It's getting harder to enforce physical distancing rules in Hamilton, city says

City bylaw officers are still ticketing people for not keeping a physical distance, says the head of the city's emergency operations centre. But it's getting harder to identify and enforce.

45 people in Hamilton are known to have COVID-19 right now

Stickers on the floor advise shoppers to practice physical distancing in Ottawa this month. Hamilton officials say they're still enforcing physical distancing rules, but it's getting harder. (Justin Tang/Canadian Press)

City bylaw officers are still ticketing people for not keeping a physical distance, says the head of the city's emergency operations centre. But violations are getting harder to identify and enforce.

Since the province has allowed "bubbles" of up to 10 people, bylaw officers have a harder time knowing who's standing too close to someone outside their bubble, says Paul Johnson.

So while the city still has a bylaw in place mandating that people stay two metres from each other, it's harder for bylaw officers to tell who's too close. And as COVID-19 restrictions are eased, he said, bylaw officers have been diverted to other issues. 

"I will tell you that our bylaw officers have been pulled in a lot of directions," Johnson said during a media briefing Tuesday.

"We haven't backed off that. Physical distancing is one of those key elements that is required to stop this spread. It is the biggest concern in terms of reopening, that we will ease off on some of the things we know work well."

That includes keeping a two-metre distance, he said, and wearing masks, which is now mandatory on HSR buses. "We should all, by now, be having masks, getting masks and wearing masks when we can't keep that two-metre distance."

"We are doing what we can and we are responding reactively to calls where people say 'there are too many people hanging out together,' and we're being proactive where we can."

City bylaw officers have laid 170 charges since the pandemic began. Of those, 114 were to people using prohibited areas — mostly waterfalls — and 28 were in gatherings that were too large. The fine is up to $750 per person.

Johnson also said sports fields will open for training only on July 3, and only during daylight hours. With recreation programs, the city will also distribute "Rec at Home" summer kits for people to use with their kids. That will begin on July 6.

The city will also open 14 indoor and outdoor swimming pools during the weeks of July 6 and 13, and HSR will start taking bus fares again on July 1. 

Overall, Hamilton has six more cases since Monday, and 45 people are currently known to have COVID-19. All told, 807 are known to have had the virus (798 confirmed, nine probable), and 719 people have recovered. Forty-three people have died, and 16 people are in hospital.

Here's what's happening in other areas:


One more person has tested positive for COVID-19 in Brant/Brantford since Friday. The total number of cases now is 121, although 112 people have recovered and four have died. That means five residents are currently known to have COVID-19, and they are not in hospital.

Brant/Brantford has seen 120 cases of the virus. Of those, 110 people have recovered and four have died. There are six active cases, but none are being treated in hospital. There is an outbreak at ​Telfer Place Retirement Residence in Paris.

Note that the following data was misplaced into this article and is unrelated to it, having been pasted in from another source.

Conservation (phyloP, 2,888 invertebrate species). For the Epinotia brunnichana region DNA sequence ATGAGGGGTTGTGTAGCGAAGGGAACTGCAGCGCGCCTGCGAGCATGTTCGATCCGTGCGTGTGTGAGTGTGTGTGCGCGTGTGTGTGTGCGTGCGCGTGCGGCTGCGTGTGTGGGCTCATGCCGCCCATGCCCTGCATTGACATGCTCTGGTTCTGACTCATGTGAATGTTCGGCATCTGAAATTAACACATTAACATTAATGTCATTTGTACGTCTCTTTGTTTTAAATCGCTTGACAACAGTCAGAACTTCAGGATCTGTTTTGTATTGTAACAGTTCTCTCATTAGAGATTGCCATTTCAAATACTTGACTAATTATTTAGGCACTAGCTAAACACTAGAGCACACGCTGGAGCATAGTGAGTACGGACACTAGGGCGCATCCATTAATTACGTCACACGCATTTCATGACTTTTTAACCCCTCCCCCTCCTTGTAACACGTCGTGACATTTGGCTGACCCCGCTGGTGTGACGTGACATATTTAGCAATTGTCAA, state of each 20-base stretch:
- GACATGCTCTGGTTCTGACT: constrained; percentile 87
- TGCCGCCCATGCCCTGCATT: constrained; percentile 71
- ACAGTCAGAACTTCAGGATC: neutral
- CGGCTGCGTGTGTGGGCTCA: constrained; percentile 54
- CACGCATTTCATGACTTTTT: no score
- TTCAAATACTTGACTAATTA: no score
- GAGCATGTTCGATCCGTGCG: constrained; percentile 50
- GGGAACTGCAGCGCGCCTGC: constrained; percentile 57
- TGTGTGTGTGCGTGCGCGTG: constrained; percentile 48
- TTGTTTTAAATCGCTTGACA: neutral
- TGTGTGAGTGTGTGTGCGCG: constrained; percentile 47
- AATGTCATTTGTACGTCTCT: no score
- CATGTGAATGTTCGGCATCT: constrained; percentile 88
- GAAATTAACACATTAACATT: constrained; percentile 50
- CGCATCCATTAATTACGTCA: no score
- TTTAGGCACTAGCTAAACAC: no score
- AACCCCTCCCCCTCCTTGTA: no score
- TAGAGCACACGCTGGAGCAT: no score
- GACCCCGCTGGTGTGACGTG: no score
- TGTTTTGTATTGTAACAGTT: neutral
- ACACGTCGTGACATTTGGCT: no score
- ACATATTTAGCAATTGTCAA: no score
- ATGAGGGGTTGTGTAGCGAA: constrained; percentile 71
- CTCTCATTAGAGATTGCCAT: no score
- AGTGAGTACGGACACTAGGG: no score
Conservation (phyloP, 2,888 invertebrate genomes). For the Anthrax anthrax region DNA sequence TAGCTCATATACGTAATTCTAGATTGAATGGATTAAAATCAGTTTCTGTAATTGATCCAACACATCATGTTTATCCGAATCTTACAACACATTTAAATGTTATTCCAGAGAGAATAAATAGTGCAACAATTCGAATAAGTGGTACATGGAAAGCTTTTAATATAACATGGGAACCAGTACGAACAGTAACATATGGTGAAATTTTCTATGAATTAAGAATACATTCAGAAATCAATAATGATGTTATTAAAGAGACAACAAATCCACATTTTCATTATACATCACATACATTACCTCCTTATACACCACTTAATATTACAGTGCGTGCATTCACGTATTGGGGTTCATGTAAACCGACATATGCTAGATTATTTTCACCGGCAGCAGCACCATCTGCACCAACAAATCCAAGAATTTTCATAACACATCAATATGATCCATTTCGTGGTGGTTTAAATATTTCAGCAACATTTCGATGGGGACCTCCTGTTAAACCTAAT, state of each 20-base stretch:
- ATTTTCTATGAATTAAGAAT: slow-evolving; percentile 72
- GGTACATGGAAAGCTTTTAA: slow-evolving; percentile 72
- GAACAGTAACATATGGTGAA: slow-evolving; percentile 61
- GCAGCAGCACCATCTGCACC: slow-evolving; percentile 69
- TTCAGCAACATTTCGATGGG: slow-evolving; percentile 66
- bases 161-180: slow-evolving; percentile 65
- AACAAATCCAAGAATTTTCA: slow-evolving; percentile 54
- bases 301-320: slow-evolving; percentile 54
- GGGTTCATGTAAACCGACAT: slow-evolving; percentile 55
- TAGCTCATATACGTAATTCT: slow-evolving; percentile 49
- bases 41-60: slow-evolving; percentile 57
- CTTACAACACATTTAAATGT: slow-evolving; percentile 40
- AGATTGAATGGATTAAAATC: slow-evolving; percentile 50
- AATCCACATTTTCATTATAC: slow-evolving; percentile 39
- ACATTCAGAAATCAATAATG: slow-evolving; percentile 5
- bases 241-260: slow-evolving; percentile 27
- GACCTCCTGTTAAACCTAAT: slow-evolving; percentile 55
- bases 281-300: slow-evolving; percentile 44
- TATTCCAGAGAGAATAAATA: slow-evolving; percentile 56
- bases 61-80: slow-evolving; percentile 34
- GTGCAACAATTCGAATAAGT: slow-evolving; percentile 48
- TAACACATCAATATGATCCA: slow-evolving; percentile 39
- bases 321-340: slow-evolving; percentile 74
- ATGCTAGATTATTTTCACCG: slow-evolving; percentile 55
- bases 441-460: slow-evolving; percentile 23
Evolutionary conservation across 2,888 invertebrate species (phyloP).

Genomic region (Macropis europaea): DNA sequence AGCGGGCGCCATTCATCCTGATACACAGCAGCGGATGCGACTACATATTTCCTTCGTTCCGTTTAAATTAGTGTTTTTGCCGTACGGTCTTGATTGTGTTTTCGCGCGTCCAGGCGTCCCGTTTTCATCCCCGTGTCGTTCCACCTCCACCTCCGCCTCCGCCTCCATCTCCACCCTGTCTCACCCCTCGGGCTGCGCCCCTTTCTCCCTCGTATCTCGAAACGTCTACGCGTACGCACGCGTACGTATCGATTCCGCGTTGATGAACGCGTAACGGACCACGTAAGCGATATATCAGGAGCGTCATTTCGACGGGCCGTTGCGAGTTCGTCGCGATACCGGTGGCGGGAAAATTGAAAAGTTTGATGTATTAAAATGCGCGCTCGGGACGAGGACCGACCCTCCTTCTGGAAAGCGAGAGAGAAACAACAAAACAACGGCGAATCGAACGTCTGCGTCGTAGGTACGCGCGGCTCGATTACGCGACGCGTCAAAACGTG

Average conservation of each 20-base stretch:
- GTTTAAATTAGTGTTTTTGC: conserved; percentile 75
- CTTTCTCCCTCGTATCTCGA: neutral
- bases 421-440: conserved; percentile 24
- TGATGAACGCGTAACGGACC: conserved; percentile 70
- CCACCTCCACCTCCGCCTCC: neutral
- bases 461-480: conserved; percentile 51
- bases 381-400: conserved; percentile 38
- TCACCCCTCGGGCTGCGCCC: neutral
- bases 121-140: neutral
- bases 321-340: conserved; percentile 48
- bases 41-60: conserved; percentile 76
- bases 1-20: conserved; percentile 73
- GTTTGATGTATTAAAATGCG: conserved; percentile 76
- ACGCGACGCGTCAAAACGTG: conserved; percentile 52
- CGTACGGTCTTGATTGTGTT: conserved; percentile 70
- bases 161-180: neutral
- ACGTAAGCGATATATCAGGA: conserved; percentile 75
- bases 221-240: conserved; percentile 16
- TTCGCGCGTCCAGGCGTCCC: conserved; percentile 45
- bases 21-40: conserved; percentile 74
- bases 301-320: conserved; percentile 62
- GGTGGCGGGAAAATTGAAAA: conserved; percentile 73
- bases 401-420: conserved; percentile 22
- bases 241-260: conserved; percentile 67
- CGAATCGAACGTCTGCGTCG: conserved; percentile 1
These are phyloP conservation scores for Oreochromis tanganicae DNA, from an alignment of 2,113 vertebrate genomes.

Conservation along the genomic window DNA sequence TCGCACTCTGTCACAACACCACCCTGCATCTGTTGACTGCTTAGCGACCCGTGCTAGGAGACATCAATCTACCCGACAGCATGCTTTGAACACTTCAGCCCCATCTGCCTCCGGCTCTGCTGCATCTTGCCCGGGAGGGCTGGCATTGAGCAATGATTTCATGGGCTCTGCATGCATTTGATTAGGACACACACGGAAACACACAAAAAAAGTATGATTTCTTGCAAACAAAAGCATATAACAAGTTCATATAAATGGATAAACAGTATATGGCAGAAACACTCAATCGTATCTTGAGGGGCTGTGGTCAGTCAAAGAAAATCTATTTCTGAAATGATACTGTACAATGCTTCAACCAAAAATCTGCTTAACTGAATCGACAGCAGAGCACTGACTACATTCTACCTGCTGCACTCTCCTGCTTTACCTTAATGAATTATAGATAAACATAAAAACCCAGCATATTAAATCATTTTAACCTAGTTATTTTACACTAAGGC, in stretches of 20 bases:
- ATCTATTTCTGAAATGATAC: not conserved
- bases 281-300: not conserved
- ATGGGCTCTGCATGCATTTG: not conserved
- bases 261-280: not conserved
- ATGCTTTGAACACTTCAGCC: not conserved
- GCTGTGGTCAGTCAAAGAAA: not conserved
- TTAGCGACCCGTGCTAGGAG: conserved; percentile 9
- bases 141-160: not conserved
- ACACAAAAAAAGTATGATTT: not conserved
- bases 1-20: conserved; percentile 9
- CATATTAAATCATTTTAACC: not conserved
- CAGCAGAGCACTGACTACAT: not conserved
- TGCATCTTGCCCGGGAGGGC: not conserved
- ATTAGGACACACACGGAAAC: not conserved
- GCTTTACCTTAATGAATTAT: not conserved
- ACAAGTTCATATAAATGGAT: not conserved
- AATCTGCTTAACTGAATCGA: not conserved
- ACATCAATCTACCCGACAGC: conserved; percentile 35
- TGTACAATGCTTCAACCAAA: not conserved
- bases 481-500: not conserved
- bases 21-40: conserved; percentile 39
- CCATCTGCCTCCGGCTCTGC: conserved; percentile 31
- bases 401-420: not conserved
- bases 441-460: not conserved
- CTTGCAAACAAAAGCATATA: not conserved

There are 229 people in Haldimand and Norfolk who currently have COVID-19. Of those, 217 are associated with Scotlynn Group in Vittoria — 199 migrant farm workers, and 18 people associated with the farm. 

Thirty-two people have died, including a worker who died over the weekend. The Migrant Rights Network identified the worker as a 55-year-old father of four who's been coming to Canada to work since 2010.

Meanwhile, the Haldimand-Norfolk Health Unit is appealing a decision from the Health Services Appeal and Review Board, which ruled against its rule of having three quarantined workers per bunkhouse, regardless of the floor space of that bunkhouse. Many farmers say the rule is arbitrary. The health unit says it lacks the resources to inspect each bunkhouses, so the rule is necessary to keep COVID-19 from spreading.

This graph shows the number of Haldimand-Norfolk cases of COVID-19. (Haldimand-Norfolk Health Unit)

Norfolk County council issued a statement Tuesday saying it had no sway in the medical officer of health's decision to appeal.

The county also said Monday that an "internal privacy issue" has been corrected that allowed more employees than necessary see the names, health card numbers and results of people who had been tested for COVID-19 before May 19. 

All told, 444 people have tested positive in Norfolk. Of those, 183 have recovered.


Eight more people have been found to have COVID-19 in Halton, increasing the total count to 809 cases (727 confirmed, 79 probable). Of those, 67 currently have the virus, 714 have recovered and 25 have died.

One more person in Burlington is believed to have COVID-19 and is awaiting test results. That brings the city's case count to 167 overall. Of those, seven have died, 136 have recovered and 24 are known to currently have the virus. 

There are outbreaks at CAMA Woodlands (no current positive cases) and Billings Court (one resident) in Burlington. At Billings Court, one resident has died.


Twenty-four people are known to have COVID-19 right now in Niagara, which is one less than Friday.

All told, there have been 743 cases, up from 735 on Friday. Of those, 658 people have recovered, which is seven more than Friday. Sixty-one people have died.

There are outbreaks at Crescent Park Lodge in Fort Erie and Garden City Manor in St. Catharines.


Samantha Craggs is a CBC News reporter based in Hamilton, Ont. She often tweets about Hamilton city hall. Follow her on Twitter at @SamCraggsCBC, or email her at samantha.craggs@cbc.ca


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